Beauty defined. For this particular post I’d like to use the following definition. Beauty: the aggregate of qualities in a person that give pleasure to the senses or pleasurably exalts the mind and/or spirit.
When Krista first approached me with the prompt of writing on beauty my initial reaction was hesitancy. Write about a time when I felt beautiful? Hesitancy because that is a prompt that requires significant self-evaluation and transparency with complete strangers.
In high school, I was the only woman on a trapshooting team. Something rather peculiar began to happen as I entered into this male dominated sport. I hadn’t ever been someone overly fond of the color pink. Yet I began to wear a pink hat. This likely sounds like an insignificant detail, however, there was something deeper happening here that I wouldn’t come to notice until years later.
However subtle, I had begun to etch gender separation—to exclude myself from being “one of the guys”. I was a woman and as if, while holding a 12 gauge shot gun, a pink hat just screamed I am still feminine! What I was attempting was a visual display of grace and strength…something that comes quite natural to women, with or without a pink hat on their head.
There is a distinction in beauty that I think is noteworthy. The two primary distinctions being inward and outward (you knew that’s where I was going, didn’t you). Put in other words, beauty in relation to your physical being or to your character. I have always leaned a little to the character side myself. Tell me I have a beautiful smile and you’ll see the smile of which you just commented and I’ll feel a brief instant of pleasure.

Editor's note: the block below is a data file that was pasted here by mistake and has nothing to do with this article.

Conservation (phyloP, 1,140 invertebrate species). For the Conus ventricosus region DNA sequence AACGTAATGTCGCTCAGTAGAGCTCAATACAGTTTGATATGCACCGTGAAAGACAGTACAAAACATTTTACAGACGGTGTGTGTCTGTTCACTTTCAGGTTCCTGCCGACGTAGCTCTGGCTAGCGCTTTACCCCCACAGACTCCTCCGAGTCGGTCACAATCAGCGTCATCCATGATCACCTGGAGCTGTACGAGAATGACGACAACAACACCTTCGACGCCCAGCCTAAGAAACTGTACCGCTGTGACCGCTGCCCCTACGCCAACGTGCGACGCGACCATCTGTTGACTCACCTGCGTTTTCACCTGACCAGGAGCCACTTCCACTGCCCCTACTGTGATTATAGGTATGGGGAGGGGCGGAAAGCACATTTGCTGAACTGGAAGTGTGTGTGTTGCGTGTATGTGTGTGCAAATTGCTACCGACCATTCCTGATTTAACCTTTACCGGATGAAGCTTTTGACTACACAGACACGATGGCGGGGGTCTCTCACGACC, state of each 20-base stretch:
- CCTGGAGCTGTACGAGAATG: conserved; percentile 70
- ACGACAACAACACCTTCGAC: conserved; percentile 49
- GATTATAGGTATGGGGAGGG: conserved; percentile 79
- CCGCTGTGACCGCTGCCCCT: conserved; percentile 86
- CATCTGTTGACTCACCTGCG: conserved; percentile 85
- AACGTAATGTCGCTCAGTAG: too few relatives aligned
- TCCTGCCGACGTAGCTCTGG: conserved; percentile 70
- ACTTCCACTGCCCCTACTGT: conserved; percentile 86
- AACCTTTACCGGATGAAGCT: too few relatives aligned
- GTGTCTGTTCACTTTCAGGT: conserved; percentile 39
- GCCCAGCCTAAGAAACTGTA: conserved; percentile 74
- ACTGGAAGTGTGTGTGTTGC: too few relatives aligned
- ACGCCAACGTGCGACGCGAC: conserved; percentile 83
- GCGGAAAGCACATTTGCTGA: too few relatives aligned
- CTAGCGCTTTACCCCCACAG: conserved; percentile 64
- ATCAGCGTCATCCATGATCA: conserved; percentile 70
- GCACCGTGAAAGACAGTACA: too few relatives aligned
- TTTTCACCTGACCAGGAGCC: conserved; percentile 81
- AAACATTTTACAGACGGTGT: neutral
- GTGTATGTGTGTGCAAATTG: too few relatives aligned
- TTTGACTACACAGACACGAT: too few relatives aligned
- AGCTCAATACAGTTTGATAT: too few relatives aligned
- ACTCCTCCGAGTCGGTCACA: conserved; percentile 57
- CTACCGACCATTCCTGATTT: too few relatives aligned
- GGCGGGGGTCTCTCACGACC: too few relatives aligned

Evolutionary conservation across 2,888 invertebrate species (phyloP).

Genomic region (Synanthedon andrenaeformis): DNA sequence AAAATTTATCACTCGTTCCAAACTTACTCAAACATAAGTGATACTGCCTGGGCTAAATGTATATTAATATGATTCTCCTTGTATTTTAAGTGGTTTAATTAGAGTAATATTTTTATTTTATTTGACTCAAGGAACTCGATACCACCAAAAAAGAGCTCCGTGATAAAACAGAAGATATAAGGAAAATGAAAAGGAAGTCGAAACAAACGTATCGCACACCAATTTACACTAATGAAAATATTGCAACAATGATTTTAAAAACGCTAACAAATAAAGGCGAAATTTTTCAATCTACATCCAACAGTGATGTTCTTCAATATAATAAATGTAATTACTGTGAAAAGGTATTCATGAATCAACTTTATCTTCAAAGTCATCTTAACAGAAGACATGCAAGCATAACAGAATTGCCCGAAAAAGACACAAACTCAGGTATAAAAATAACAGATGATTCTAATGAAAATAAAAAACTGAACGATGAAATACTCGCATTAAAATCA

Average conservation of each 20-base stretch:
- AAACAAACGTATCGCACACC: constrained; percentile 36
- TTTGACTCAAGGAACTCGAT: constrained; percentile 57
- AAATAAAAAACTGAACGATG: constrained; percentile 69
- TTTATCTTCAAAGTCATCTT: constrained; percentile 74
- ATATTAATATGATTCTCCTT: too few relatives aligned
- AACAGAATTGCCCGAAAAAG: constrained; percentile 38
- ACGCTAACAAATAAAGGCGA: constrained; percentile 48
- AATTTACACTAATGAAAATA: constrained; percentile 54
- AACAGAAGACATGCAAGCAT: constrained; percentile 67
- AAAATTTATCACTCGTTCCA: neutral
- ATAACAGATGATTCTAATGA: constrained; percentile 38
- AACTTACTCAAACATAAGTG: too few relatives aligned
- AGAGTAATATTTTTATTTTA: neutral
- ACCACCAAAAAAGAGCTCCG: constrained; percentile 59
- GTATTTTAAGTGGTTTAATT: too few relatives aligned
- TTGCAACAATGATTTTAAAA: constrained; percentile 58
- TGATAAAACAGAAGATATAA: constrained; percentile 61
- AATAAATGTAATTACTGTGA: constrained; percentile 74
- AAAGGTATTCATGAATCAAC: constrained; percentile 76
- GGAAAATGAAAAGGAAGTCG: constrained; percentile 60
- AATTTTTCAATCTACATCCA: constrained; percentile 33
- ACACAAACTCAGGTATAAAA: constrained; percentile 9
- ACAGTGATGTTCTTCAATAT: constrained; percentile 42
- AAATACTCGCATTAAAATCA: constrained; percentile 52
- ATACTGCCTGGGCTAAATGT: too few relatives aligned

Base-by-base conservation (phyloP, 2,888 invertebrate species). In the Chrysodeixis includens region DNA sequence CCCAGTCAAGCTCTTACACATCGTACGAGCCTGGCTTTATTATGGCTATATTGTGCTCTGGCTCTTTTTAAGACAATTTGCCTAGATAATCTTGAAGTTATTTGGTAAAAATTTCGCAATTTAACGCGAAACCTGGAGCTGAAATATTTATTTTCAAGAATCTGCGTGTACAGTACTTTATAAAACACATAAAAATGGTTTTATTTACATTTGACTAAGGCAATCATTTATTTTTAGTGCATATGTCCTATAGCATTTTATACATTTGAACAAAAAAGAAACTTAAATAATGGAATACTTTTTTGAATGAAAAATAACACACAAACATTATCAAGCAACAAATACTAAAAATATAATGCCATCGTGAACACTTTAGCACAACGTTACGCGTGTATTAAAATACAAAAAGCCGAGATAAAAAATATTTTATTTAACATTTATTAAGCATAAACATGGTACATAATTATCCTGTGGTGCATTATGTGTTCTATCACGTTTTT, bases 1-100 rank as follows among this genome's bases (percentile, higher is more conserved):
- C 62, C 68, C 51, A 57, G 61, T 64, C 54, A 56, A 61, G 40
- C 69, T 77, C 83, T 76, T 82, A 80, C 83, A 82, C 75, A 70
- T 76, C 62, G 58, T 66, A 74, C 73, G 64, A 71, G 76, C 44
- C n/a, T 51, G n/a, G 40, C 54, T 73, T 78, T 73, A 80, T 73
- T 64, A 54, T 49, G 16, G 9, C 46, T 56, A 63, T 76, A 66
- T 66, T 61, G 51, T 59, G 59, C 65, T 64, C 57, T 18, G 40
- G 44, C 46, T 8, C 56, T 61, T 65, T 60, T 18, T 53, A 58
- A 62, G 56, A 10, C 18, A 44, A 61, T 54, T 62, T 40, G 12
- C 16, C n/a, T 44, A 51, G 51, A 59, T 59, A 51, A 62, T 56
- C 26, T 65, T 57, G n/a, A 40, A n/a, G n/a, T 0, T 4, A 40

The unfortunate thing becomes when I look to fill myself by what those around me have to say. Whether it be from the patients I care for, my boyfriend, my family or even my dearest friends. Similar to drugs, buying new stuff etc. their words illicit a quick temporal burst of self-worth. The problem is it is unsustainable and not guaranteed. Without a continued compliment supply I would feel disappointed, bitter and insignificant. What a stark contrast to what every person desires to feel like.
However, tell me I am humble, hard-working and have a kind heart, that is more significant to me than any physical compliment I could receive. There is something to that.
When someone recognizes beauty in elements of the person you are they are complimenting characteristics that will never wrinkle, fade, sag, stretch or gray. But there is still the problem of necessity in another person to produce a sense of beauty.
The solution is a simple one. Jesus Christ. No one treasures the creation like the creator.
I feel most beautiful when I am complete, content and satisfied in Jesus Christ. He designed the very essence of who I am, and therefore knows me in an intimate way that no human being could possibly ever relate to.
There is never a question of my self-worth because I am rooted with a God that sacrificed everything so that I could have the opportunity to be completed by Him. His character is never at fault, he is trustworthy and my soul aches for the kind of relationship that only He can fulfill.
True beauty by design, is a relationship with Jesus Christ.
My name is Becca Clark, I recently graduated college last year and work at the University of Kansas Hospital as a registered nurse. I am blessed to have a career where I get to serve people on a daily basis. I find people and their stories fascinating. I like being outside, experiencing new things and immersing myself in cultures that are different than my own.